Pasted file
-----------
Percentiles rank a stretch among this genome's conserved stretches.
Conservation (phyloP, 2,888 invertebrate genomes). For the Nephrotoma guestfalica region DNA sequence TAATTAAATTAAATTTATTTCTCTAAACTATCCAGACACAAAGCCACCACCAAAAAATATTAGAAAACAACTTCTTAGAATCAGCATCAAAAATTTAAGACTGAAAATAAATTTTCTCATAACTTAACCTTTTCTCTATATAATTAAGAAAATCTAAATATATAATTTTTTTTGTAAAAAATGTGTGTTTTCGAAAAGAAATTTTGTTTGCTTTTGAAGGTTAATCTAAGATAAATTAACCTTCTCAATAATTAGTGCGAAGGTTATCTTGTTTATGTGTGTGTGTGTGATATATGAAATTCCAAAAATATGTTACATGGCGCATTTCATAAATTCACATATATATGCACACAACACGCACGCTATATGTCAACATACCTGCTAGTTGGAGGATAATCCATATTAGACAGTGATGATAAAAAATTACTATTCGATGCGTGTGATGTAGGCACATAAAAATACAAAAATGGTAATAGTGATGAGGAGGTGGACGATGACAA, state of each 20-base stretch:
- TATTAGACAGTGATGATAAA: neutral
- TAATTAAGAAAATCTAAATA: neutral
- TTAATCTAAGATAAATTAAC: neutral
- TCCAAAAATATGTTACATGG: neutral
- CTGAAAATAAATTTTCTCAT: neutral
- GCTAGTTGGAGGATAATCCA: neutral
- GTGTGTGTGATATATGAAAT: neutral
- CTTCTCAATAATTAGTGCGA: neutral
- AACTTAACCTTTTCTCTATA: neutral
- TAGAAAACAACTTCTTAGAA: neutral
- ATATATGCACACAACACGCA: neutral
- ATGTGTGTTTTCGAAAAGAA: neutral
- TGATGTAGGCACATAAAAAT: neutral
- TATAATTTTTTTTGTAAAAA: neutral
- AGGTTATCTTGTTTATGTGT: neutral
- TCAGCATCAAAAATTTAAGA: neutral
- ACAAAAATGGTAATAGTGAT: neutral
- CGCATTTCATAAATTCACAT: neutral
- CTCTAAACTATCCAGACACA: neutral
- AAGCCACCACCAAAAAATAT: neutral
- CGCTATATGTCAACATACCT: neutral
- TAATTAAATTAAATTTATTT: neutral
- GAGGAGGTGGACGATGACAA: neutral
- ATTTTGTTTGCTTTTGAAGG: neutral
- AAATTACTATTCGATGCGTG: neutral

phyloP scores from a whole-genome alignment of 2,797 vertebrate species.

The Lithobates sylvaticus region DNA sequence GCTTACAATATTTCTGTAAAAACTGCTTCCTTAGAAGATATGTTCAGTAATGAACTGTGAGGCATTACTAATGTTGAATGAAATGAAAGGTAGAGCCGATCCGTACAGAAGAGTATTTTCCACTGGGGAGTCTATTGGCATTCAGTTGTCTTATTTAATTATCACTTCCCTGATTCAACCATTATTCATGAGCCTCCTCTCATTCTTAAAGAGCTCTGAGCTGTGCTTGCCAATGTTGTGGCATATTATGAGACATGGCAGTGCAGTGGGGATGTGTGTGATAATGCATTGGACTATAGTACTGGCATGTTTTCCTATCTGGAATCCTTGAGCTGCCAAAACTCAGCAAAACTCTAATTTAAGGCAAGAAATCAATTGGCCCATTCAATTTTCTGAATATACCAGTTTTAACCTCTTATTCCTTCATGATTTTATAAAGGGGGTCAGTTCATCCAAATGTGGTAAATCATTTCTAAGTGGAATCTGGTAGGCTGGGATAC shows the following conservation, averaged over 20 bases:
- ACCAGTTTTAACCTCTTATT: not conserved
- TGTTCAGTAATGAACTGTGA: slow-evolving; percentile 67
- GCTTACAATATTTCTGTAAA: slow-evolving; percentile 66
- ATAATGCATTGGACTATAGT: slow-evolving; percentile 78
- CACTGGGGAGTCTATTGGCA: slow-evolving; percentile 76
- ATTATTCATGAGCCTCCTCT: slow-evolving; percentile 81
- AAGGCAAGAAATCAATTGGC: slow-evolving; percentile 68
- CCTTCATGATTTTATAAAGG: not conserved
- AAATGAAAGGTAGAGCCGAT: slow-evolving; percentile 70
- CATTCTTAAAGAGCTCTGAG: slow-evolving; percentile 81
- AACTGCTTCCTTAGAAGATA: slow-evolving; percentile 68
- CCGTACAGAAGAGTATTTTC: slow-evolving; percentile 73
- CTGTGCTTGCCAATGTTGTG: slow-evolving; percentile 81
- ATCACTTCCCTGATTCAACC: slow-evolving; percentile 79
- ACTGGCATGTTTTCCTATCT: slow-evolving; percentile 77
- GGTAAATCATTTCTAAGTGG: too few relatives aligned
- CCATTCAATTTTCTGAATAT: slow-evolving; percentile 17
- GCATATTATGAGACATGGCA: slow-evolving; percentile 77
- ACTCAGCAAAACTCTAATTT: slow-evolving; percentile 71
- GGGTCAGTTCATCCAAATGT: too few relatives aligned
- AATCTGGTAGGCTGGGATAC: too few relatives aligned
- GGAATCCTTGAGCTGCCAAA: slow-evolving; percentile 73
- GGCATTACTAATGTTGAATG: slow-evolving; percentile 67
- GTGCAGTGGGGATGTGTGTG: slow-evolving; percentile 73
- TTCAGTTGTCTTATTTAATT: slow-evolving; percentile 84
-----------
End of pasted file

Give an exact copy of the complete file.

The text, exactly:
Percentiles rank a stretch among this genome's conserved stretches.
Conservation (phyloP, 2,888 invertebrate genomes). For the Nephrotoma guestfalica region DNA sequence TAATTAAATTAAATTTATTTCTCTAAACTATCCAGACACAAAGCCACCACCAAAAAATATTAGAAAACAACTTCTTAGAATCAGCATCAAAAATTTAAGACTGAAAATAAATTTTCTCATAACTTAACCTTTTCTCTATATAATTAAGAAAATCTAAATATATAATTTTTTTTGTAAAAAATGTGTGTTTTCGAAAAGAAATTTTGTTTGCTTTTGAAGGTTAATCTAAGATAAATTAACCTTCTCAATAATTAGTGCGAAGGTTATCTTGTTTATGTGTGTGTGTGTGATATATGAAATTCCAAAAATATGTTACATGGCGCATTTCATAAATTCACATATATATGCACACAACACGCACGCTATATGTCAACATACCTGCTAGTTGGAGGATAATCCATATTAGACAGTGATGATAAAAAATTACTATTCGATGCGTGTGATGTAGGCACATAAAAATACAAAAATGGTAATAGTGATGAGGAGGTGGACGATGACAA, state of each 20-base stretch:
- TATTAGACAGTGATGATAAA: neutral
- TAATTAAGAAAATCTAAATA: neutral
- TTAATCTAAGATAAATTAAC: neutral
- TCCAAAAATATGTTACATGG: neutral
- CTGAAAATAAATTTTCTCAT: neutral
- GCTAGTTGGAGGATAATCCA: neutral
- GTGTGTGTGATATATGAAAT: neutral
- CTTCTCAATAATTAGTGCGA: neutral
- AACTTAACCTTTTCTCTATA: neutral
- TAGAAAACAACTTCTTAGAA: neutral
- ATATATGCACACAACACGCA: neutral
- ATGTGTGTTTTCGAAAAGAA: neutral
- TGATGTAGGCACATAAAAAT: neutral
- TATAATTTTTTTTGTAAAAA: neutral
- AGGTTATCTTGTTTATGTGT: neutral
- TCAGCATCAAAAATTTAAGA: neutral
- ACAAAAATGGTAATAGTGAT: neutral
- CGCATTTCATAAATTCACAT: neutral
- CTCTAAACTATCCAGACACA: neutral
- AAGCCACCACCAAAAAATAT: neutral
- CGCTATATGTCAACATACCT: neutral
- TAATTAAATTAAATTTATTT: neutral
- GAGGAGGTGGACGATGACAA: neutral
- ATTTTGTTTGCTTTTGAAGG: neutral
- AAATTACTATTCGATGCGTG: neutral

phyloP scores from a whole-genome alignment of 2,797 vertebrate species.

The Lithobates sylvaticus region DNA sequence GCTTACAATATTTCTGTAAAAACTGCTTCCTTAGAAGATATGTTCAGTAATGAACTGTGAGGCATTACTAATGTTGAATGAAATGAAAGGTAGAGCCGATCCGTACAGAAGAGTATTTTCCACTGGGGAGTCTATTGGCATTCAGTTGTCTTATTTAATTATCACTTCCCTGATTCAACCATTATTCATGAGCCTCCTCTCATTCTTAAAGAGCTCTGAGCTGTGCTTGCCAATGTTGTGGCATATTATGAGACATGGCAGTGCAGTGGGGATGTGTGTGATAATGCATTGGACTATAGTACTGGCATGTTTTCCTATCTGGAATCCTTGAGCTGCCAAAACTCAGCAAAACTCTAATTTAAGGCAAGAAATCAATTGGCCCATTCAATTTTCTGAATATACCAGTTTTAACCTCTTATTCCTTCATGATTTTATAAAGGGGGTCAGTTCATCCAAATGTGGTAAATCATTTCTAAGTGGAATCTGGTAGGCTGGGATAC shows the following conservation, averaged over 20 bases:
- ACCAGTTTTAACCTCTTATT: not conserved
- TGTTCAGTAATGAACTGTGA: slow-evolving; percentile 67
- GCTTACAATATTTCTGTAAA: slow-evolving; percentile 66
- ATAATGCATTGGACTATAGT: slow-evolving; percentile 78
- CACTGGGGAGTCTATTGGCA: slow-evolving; percentile 76
- ATTATTCATGAGCCTCCTCT: slow-evolving; percentile 81
- AAGGCAAGAAATCAATTGGC: slow-evolving; percentile 68
- CCTTCATGATTTTATAAAGG: not conserved
- AAATGAAAGGTAGAGCCGAT: slow-evolving; percentile 70
- CATTCTTAAAGAGCTCTGAG: slow-evolving; percentile 81
- AACTGCTTCCTTAGAAGATA: slow-evolving; percentile 68
- CCGTACAGAAGAGTATTTTC: slow-evolving; percentile 73
- CTGTGCTTGCCAATGTTGTG: slow-evolving; percentile 81
- ATCACTTCCCTGATTCAACC: slow-evolving; percentile 79
- ACTGGCATGTTTTCCTATCT: slow-evolving; percentile 77
- GGTAAATCATTTCTAAGTGG: too few relatives aligned
- CCATTCAATTTTCTGAATAT: slow-evolving; percentile 17
- GCATATTATGAGACATGGCA: slow-evolving; percentile 77
- ACTCAGCAAAACTCTAATTT: slow-evolving; percentile 71
- GGGTCAGTTCATCCAAATGT: too few relatives aligned
- AATCTGGTAGGCTGGGATAC: too few relatives aligned
- GGAATCCTTGAGCTGCCAAA: slow-evolving; percentile 73
- GGCATTACTAATGTTGAATG: slow-evolving; percentile 67
- GTGCAGTGGGGATGTGTGTG: slow-evolving; percentile 73
- TTCAGTTGTCTTATTTAATT: slow-evolving; percentile 84